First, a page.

Huh? I’m drawing from the wit and wisdom of founding father Benjamin Franklin who once said “Experience keeps a dear school, but fools will learn at no other.” I’m pretty sure this means that fools have to learn things the hard way, and this weekend I got smacked in the face by that realization as I started working on a new laptop (a reconditioned Acer 5552 that I got for an unbelievable $350 last week).
Out of force of habit, I started applying Windows Update patches (I think I started out with 88 of them pending) before I stopped to reflect that I also wanted to upgrade the OS. It shipped with Windows 7 Home Premium, which doesn’t support RDP, and I like to remote into my laptops from my desktop when I’m working at home, because it’s a got a couple of huge screens and my favorite keyboard hooked up to it. So an upgrade is absolutely essential for me, and my MSDN Premium subscription makes that easy and affordable to do on my test machines.
I already knew that I shouldn’t apply Win7 SP1 to my machine until after I upgraded, but I didn’t stop to think that it makes more sense to upgrade first, and update second, rather than the way around. And in fact, when I tried the upgrade after doing all the patches, the upgrade failed. But when Acer shipped the machine something about the way the Windows image got blown onto its hard disk created a spurious drive entry in Windows Explorer, and they either elected to turn off Windows Restore or something about that dual C: drive entry caused it to fail. I had to monkey around with System Protection options to clean up that entry, and only then was I able to turn on System Restore so I could create Restore Points.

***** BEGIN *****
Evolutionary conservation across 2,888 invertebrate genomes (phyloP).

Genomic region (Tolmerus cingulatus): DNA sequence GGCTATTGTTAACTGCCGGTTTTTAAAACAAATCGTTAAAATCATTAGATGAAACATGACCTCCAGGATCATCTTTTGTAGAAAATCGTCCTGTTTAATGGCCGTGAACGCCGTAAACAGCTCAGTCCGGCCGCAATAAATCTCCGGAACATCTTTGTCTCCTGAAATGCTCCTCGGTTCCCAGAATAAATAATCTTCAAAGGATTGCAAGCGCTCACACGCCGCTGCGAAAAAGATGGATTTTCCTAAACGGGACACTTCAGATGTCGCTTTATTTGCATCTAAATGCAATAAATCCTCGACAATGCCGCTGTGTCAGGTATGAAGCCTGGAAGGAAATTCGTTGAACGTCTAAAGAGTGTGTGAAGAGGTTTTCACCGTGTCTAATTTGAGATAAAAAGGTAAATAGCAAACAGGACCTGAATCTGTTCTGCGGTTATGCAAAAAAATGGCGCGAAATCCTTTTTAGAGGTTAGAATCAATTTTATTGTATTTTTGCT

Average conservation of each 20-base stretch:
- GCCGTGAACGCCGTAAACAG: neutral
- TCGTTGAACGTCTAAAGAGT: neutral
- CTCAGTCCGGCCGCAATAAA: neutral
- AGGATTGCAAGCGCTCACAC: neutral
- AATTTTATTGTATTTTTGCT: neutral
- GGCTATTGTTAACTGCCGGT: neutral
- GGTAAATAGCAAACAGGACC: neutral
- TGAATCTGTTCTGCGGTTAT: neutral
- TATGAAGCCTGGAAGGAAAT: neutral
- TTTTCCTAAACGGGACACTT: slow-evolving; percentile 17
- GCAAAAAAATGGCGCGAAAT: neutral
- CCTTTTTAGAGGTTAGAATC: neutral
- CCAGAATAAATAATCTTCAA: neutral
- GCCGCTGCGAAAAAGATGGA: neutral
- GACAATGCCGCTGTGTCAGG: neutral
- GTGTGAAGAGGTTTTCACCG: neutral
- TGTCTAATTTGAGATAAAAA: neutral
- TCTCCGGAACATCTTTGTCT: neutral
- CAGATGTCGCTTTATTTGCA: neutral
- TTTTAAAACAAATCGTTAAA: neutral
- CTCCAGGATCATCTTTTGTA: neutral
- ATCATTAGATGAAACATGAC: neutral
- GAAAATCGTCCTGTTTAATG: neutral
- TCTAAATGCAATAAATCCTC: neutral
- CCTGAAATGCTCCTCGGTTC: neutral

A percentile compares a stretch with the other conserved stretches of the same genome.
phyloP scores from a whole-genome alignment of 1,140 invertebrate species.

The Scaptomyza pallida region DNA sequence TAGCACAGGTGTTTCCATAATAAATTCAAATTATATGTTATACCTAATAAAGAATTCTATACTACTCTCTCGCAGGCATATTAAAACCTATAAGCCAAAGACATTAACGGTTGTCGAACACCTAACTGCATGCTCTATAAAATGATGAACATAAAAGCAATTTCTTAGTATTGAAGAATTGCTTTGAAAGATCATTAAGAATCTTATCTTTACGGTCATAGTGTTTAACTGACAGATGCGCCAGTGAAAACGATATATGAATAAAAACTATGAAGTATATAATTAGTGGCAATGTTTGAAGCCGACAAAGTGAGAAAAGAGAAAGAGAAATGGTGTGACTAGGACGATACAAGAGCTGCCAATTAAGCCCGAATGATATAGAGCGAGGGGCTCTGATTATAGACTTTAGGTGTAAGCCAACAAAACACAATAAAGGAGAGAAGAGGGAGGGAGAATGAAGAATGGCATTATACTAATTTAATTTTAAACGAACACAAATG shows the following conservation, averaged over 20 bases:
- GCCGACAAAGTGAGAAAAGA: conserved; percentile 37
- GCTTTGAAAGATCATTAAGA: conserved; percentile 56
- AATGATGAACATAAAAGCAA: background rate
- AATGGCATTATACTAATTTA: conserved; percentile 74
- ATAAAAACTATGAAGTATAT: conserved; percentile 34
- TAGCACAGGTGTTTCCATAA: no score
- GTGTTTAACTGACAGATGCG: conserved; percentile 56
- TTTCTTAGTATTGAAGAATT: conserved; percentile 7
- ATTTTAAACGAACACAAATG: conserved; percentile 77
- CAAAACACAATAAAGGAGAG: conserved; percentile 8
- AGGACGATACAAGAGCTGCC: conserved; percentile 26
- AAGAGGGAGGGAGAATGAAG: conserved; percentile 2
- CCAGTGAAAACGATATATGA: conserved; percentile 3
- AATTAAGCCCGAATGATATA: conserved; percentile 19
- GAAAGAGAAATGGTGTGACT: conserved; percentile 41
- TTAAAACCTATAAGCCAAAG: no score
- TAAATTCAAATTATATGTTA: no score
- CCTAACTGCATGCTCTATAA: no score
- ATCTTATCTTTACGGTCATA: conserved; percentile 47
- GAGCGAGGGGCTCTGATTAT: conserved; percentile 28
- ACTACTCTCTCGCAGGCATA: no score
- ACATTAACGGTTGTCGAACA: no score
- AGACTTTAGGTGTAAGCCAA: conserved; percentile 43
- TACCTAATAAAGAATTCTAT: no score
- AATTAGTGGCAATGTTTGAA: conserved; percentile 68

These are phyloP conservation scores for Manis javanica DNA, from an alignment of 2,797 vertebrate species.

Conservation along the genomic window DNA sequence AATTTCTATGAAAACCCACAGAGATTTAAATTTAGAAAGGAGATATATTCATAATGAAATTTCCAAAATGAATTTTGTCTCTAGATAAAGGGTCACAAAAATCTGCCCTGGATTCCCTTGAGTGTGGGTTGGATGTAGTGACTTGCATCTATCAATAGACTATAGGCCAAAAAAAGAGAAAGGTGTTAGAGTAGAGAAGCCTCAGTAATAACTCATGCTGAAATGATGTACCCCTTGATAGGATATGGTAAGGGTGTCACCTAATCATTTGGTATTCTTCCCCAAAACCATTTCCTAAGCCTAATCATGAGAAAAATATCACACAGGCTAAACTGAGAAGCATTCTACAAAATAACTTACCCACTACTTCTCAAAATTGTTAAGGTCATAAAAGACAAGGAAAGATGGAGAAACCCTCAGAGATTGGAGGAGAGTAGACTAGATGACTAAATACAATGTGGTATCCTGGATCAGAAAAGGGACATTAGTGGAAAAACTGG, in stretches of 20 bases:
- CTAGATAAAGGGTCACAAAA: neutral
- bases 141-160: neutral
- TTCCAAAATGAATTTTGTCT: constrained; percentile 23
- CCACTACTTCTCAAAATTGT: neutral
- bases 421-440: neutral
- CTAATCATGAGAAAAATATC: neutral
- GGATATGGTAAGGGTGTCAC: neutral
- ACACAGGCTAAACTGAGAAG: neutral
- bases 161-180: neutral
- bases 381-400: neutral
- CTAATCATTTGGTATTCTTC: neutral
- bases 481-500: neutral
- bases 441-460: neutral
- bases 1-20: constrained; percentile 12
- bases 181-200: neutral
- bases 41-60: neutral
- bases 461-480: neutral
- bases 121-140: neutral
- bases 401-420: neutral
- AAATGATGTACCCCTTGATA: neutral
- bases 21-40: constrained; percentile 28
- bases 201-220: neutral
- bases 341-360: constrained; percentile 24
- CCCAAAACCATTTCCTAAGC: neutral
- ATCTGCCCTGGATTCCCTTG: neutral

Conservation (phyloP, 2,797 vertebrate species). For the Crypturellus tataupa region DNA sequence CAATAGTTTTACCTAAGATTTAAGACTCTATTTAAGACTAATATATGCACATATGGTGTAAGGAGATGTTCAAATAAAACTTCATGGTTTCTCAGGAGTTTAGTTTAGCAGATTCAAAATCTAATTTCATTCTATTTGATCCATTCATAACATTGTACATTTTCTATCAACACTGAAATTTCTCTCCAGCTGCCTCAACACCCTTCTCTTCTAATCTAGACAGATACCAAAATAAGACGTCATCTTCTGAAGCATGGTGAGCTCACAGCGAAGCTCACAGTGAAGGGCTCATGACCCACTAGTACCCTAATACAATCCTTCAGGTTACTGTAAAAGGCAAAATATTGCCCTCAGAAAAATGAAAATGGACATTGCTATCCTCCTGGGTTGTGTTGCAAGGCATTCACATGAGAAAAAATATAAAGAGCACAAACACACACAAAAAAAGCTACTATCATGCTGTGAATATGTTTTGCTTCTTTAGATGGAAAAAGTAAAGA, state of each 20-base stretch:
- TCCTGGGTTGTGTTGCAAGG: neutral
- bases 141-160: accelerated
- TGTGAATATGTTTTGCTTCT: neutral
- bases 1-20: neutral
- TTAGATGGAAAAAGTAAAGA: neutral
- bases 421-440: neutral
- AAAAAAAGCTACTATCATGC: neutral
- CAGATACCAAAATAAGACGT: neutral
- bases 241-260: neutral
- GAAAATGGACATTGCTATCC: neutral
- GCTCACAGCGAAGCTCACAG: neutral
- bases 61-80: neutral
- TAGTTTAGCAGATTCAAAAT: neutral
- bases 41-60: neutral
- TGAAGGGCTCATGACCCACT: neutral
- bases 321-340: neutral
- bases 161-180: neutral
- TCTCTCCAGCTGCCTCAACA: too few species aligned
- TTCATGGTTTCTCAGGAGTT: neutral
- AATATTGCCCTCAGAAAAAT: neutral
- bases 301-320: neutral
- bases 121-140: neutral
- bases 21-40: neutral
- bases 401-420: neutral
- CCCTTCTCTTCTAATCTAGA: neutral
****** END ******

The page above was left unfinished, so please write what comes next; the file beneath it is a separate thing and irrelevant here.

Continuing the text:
Fortunately for me, the first Restore Point I created (somewhere around the 44th update or so), went far enough back in Windows functionality to allow the OS Upgrade to work. So I got the unique pleasure of running the second half of the update stream twice, and then applying SP1, and another raft of updates again after the Service Pack installed correctly. Back in the day when I studied databases, we used to say “selection before projection” to minimize the amount of data generated when formulating cross products across multiple tables. This weekend, I was reminded that when it comes to Windows 7 “upgrade before you update” is the right way to proceed with new machines that come with lower-level OS versions installed that you wish to bump up in functionality and capability.
Yep! Over 200 years later, Mr. Franklin’s pithy observations can still goad IT professionals into thinking more (and more deeply) before they act, rather than back-pedaling and wasting lots of time by acting too hastily. And for those of us who do act too fast from time to time, his words can remind us of better ways to do our jobs in the future!